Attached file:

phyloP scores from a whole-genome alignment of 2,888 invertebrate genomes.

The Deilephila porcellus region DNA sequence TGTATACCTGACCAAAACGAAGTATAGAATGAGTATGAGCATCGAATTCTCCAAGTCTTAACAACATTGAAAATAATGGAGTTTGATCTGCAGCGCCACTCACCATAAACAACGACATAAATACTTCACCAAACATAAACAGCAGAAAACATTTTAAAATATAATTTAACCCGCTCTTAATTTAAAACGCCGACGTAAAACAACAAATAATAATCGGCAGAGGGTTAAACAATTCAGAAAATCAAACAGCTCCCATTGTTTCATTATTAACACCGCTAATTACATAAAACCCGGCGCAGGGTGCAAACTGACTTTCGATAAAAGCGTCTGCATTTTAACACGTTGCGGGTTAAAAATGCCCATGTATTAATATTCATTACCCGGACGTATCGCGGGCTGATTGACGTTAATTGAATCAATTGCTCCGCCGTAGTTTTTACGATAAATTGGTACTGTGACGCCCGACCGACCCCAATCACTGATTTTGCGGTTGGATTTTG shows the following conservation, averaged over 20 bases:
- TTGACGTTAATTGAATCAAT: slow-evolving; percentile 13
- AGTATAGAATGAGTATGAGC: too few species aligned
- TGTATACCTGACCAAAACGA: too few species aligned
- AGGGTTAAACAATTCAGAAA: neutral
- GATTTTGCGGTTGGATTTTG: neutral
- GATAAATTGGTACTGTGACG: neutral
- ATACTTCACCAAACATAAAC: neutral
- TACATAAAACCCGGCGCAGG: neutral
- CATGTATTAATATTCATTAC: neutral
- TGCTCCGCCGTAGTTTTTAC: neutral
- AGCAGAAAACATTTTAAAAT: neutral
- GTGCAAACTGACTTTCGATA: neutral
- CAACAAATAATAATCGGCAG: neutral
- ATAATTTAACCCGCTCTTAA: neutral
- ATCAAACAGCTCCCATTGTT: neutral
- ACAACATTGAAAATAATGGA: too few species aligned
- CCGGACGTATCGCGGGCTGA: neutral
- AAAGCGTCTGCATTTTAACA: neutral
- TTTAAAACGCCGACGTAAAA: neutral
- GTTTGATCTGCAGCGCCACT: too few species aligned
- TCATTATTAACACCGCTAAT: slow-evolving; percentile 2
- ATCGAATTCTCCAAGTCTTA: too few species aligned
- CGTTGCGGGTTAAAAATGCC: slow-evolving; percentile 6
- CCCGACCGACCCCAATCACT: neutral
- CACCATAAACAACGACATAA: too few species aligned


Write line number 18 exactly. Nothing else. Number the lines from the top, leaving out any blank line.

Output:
- ACAACATTGAAAATAATGGA: too few species aligned